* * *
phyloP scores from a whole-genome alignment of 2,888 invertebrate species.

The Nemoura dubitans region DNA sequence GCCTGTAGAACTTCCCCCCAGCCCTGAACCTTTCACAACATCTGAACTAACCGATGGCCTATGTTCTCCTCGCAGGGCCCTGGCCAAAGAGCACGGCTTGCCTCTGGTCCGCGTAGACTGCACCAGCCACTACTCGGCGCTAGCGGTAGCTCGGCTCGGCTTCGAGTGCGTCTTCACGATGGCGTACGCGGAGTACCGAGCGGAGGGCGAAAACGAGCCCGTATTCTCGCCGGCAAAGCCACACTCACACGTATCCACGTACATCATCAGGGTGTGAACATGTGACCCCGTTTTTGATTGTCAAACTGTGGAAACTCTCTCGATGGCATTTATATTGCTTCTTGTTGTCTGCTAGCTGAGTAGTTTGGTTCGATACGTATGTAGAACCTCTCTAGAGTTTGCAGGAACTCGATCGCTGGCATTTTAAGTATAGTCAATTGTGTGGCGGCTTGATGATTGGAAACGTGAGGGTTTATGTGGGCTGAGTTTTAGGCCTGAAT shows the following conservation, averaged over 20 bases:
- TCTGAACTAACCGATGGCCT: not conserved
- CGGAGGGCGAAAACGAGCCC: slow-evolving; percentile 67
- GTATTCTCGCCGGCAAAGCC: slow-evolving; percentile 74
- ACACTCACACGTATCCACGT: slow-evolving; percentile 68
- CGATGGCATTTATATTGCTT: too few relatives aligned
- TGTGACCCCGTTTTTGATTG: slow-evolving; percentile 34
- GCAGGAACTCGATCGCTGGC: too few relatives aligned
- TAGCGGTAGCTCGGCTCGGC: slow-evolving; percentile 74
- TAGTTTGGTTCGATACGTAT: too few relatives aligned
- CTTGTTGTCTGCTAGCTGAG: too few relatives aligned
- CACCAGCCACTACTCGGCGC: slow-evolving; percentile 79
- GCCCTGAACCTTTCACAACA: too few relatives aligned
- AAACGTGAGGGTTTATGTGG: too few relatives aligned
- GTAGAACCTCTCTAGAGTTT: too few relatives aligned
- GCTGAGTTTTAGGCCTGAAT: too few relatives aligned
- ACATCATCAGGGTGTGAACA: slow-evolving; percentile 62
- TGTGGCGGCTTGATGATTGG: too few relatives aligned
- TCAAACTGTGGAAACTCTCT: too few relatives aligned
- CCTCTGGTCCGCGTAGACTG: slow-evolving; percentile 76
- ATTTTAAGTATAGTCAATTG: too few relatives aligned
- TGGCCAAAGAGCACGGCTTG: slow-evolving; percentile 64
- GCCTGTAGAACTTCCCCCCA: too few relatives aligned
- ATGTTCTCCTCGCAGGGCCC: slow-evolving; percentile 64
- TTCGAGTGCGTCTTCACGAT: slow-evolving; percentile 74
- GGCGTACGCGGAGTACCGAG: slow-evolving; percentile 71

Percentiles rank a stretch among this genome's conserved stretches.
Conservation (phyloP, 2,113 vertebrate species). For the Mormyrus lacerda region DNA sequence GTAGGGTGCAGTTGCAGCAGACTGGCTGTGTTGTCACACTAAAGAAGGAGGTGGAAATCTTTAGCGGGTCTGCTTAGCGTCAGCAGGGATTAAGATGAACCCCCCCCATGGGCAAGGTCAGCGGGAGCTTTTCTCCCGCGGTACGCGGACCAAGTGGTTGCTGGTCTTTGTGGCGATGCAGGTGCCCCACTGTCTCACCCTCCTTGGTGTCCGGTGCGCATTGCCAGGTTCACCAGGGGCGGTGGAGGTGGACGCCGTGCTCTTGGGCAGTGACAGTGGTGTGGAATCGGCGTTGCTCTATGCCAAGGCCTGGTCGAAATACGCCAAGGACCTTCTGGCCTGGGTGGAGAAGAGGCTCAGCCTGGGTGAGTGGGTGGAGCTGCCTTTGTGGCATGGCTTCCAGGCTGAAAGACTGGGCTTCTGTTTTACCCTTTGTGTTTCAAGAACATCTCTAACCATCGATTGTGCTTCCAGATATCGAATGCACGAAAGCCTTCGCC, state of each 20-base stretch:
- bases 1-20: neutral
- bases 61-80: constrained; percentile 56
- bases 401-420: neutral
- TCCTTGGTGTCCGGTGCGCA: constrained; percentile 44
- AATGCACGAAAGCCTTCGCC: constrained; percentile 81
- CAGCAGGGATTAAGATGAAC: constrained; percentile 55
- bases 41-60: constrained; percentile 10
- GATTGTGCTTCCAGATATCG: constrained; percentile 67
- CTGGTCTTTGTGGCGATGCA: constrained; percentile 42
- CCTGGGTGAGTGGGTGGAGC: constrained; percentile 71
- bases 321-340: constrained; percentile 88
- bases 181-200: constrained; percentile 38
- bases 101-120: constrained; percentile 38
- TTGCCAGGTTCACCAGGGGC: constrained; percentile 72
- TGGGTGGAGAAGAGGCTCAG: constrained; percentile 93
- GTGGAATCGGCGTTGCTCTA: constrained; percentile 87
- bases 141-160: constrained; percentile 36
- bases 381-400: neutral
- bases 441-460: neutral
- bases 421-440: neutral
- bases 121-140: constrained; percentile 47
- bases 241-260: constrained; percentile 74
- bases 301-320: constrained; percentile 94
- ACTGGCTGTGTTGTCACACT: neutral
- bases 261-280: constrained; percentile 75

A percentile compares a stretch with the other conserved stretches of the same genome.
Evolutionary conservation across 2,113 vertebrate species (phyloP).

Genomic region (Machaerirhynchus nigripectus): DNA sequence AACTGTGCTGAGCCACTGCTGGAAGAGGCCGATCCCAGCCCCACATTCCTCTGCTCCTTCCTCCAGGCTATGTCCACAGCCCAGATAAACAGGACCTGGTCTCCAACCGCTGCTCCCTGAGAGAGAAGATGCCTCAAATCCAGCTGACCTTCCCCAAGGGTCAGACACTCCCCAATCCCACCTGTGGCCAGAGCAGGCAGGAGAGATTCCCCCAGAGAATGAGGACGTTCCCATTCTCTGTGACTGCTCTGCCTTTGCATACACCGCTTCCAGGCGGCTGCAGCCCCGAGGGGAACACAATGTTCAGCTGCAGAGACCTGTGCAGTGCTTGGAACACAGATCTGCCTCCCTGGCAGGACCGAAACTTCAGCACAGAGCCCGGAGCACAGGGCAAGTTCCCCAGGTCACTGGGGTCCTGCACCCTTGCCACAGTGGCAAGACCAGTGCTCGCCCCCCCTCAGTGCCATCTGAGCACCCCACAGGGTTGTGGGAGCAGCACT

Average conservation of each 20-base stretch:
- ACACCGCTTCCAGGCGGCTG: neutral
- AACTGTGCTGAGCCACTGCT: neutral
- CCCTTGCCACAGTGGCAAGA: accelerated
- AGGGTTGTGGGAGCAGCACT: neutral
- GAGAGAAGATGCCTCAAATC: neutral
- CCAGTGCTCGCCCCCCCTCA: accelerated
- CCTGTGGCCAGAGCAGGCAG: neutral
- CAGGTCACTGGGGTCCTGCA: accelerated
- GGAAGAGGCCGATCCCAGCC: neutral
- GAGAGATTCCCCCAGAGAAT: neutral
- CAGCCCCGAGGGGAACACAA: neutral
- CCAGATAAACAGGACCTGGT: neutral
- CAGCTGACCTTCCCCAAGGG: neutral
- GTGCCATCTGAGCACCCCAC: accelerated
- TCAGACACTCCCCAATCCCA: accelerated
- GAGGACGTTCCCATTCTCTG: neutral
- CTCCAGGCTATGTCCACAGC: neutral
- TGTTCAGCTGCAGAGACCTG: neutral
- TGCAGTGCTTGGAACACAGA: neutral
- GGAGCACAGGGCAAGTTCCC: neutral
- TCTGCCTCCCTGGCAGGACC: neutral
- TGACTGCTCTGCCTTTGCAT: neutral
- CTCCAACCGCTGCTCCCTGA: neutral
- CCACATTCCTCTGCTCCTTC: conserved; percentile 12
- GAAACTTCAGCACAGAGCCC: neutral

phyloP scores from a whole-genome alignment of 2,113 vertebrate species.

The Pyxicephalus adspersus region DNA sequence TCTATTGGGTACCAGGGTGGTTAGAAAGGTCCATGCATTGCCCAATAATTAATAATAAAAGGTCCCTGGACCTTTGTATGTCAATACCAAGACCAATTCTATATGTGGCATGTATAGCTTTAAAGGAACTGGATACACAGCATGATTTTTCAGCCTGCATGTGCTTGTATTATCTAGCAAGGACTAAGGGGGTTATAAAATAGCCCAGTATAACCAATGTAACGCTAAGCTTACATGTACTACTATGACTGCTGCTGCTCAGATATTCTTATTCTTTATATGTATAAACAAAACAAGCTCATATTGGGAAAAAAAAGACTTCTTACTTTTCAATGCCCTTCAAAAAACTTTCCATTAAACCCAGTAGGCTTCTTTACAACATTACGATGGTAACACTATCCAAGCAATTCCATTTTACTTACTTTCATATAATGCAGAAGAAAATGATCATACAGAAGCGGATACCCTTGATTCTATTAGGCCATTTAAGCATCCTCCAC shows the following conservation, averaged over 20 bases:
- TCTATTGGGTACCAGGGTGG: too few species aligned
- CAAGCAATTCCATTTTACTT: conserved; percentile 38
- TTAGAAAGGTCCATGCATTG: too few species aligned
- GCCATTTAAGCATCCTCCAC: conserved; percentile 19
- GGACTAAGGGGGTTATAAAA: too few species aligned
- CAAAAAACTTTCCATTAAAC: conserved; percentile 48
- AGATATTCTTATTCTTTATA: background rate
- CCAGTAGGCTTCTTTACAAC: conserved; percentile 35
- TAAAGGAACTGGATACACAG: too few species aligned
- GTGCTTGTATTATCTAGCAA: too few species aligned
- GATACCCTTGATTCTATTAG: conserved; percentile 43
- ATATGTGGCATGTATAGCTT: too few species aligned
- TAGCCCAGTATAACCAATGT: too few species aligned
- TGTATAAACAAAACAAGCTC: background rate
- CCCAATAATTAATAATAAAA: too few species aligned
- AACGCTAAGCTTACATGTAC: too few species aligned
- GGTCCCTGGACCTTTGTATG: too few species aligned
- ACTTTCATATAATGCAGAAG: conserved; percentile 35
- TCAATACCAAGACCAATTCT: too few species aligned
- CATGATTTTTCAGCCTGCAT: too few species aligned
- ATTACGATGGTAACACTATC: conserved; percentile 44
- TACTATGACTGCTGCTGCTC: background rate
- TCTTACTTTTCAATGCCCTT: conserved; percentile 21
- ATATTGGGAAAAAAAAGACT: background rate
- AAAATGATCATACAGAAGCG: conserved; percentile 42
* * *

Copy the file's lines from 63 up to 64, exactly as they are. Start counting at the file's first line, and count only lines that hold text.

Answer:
- GAGAGAAGATGCCTCAAATC: neutral
- CCAGTGCTCGCCCCCCCTCA: accelerated